Sometimes We Need A Bridge: Lessons from Life’s Classroom

Meet my new pal Dalton. I adopted him a few weeks ago. He has lots of energy and really loves his catnip ball.

At one years old, Dalton can sometimes be a bit high energy for his companion fatman, who has been around much longer. fatman Even still, as this pair spends more time together, they seem to be developing a good companionship.

fatman and dalton

Laying around is one of their favorite activities…Who knew?

The motivation behind this note came from something that happened in my process of adopting Dalton.

Something simple, but important.

While I was waiting on the paperwork to be processed, I decided to take a trip back to the adoption site to pay Dalton a visit. While there, I came upon a woman who was admiring him, and some the other cats as well. I walked up, and began to silently observe them all too. After a few short moments had passed, the woman began to speak to me.

“I love this cat! He reminds me of a cat I’ve had for years.”

“Me too. I saw him in the window and couldn’t resist. I’ll be adopting him soon, and I’m hoping he’ll be a good friend for my other cat.”

“That’s great! I’m sure he will. I have two cats who’ve been good together for years.”

She took out her phone, and proceeded to show me some pictures of her feline companions in a way I’m sure a proud parent would show off their children. The conversation took off from there. I think we stood there, for a good 25 minutes talking about cats, and finding other things in common too.

To me, the profound thing about this encounter was that this was a person who I really didn’t think about engaging with at all initially. In fact, on the surface, I’m not sure if either of us would  have gotten to know each other at all in another context.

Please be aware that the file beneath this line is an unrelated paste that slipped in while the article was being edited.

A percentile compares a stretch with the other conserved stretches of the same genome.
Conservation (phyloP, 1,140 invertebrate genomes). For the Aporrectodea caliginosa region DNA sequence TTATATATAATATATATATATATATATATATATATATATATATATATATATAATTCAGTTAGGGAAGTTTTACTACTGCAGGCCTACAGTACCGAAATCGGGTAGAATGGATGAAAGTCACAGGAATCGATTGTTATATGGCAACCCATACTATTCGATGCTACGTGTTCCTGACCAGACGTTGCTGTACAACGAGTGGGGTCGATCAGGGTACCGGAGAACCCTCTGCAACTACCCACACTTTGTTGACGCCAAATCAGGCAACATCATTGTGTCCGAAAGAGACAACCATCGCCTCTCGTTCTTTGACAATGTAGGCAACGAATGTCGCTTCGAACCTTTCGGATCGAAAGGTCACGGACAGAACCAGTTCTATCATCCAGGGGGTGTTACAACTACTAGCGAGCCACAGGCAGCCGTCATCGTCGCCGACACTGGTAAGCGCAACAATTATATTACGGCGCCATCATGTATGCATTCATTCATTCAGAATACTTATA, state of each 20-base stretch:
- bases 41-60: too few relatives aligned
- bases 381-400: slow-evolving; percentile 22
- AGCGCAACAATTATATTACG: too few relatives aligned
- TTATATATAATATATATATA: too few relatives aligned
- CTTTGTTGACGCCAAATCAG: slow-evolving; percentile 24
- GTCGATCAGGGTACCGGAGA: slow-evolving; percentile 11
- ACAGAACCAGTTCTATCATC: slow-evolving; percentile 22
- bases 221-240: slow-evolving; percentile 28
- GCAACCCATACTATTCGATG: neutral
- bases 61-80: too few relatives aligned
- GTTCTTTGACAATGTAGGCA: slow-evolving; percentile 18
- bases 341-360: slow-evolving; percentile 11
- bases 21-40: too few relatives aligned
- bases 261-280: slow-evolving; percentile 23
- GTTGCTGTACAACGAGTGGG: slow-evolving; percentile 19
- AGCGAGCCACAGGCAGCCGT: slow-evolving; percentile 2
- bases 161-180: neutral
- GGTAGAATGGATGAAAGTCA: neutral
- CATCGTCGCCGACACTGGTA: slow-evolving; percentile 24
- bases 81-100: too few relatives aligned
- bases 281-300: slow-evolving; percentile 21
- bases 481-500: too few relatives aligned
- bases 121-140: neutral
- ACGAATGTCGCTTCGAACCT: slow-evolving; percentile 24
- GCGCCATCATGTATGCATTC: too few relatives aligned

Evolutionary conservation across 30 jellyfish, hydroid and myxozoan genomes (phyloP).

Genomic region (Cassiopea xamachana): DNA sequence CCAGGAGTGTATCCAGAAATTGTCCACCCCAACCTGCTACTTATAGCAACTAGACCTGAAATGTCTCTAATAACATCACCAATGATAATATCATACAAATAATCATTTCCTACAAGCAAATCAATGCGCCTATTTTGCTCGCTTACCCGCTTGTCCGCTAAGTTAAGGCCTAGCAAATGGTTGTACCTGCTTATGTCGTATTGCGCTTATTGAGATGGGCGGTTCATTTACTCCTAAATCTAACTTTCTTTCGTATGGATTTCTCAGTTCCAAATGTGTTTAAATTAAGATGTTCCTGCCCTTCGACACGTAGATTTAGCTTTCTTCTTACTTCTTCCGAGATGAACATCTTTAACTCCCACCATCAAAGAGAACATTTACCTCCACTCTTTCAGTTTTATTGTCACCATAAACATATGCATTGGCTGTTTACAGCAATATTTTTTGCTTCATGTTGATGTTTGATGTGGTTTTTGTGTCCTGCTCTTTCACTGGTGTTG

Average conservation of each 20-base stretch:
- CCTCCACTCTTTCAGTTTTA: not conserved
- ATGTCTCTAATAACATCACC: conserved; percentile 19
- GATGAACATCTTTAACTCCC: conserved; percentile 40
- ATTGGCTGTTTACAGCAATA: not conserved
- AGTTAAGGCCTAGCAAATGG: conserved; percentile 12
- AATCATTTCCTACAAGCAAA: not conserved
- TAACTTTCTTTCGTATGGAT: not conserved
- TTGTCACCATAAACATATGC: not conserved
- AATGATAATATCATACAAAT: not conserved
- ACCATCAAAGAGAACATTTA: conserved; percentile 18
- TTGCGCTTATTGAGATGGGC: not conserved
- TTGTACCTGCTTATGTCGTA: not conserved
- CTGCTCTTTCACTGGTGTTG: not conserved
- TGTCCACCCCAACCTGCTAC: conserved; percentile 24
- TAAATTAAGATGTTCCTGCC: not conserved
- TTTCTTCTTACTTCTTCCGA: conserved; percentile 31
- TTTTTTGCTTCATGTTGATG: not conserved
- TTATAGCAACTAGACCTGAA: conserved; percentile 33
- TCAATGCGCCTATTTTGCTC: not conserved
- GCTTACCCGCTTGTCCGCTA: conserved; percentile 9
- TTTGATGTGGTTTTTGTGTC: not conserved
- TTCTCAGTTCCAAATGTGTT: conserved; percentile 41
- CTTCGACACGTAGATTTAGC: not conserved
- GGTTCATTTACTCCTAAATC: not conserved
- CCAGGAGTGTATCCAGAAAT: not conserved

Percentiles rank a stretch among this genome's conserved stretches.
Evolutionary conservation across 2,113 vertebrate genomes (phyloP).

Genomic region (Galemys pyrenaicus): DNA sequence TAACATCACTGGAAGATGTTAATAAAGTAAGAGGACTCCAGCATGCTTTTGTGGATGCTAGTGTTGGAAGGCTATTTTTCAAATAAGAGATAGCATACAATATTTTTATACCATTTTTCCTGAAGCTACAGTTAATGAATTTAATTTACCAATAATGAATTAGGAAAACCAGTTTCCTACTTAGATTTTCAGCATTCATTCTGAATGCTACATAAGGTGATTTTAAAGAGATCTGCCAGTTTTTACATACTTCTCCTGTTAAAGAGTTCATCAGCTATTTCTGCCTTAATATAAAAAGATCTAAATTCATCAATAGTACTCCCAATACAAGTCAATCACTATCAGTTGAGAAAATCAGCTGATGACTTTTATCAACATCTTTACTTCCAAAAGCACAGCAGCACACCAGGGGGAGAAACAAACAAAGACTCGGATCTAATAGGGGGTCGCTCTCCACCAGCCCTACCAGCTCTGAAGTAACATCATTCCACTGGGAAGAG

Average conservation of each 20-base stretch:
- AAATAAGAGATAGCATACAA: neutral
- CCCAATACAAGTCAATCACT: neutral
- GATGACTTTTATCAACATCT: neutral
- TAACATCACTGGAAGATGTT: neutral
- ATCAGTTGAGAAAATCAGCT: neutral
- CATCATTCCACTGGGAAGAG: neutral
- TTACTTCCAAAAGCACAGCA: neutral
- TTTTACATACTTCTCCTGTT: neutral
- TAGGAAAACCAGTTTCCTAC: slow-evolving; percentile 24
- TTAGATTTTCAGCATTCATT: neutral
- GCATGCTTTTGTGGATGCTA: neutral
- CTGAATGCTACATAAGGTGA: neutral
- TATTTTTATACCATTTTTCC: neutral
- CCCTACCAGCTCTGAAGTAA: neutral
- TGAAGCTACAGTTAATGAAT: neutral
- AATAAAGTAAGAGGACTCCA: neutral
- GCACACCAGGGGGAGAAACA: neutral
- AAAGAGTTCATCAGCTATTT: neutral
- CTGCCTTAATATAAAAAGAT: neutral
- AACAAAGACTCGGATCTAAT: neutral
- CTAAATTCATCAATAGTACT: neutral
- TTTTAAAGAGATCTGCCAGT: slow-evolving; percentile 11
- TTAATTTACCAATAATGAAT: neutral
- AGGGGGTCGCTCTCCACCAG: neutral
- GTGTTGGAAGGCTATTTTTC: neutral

Had it not been for Dalton and the other cats, as well as some genuine friendliness on her part, that conversation would have never taken place, and I would not have had the opportunity to learn that we shared some things in common.

On being the Bridge.

Much of my work involves bringing people together who might believe that they have nothing in common, and working through conflict, acknowledging and learning from differences to get gain a better understanding while working to find similarities and common ground.

The kind of interaction I described can take a great deal of time, and because it does not always happen organically, sometimes we need a bridge to connect us at a common level, which can set the tone and enable us to begin to connect on a deeper level.

I saw Dalton as the bridge in this story, and the outcome reminded me not only to strive to be a bridge for others to be able to cross to communicate across differences, but also to pay attention for the bridges that can present themselves in my own life which can help me to grow, if I choose to cross them.

Have you had experiences in your own life where you’ve needed a “bridge”?  Did you feel as if you were able to cross that bridge?  If so, what helped you to be able to feel comfortable enough to cross it? Did you feel like you couldn’t? If so, what do you feel prevented you from doing so?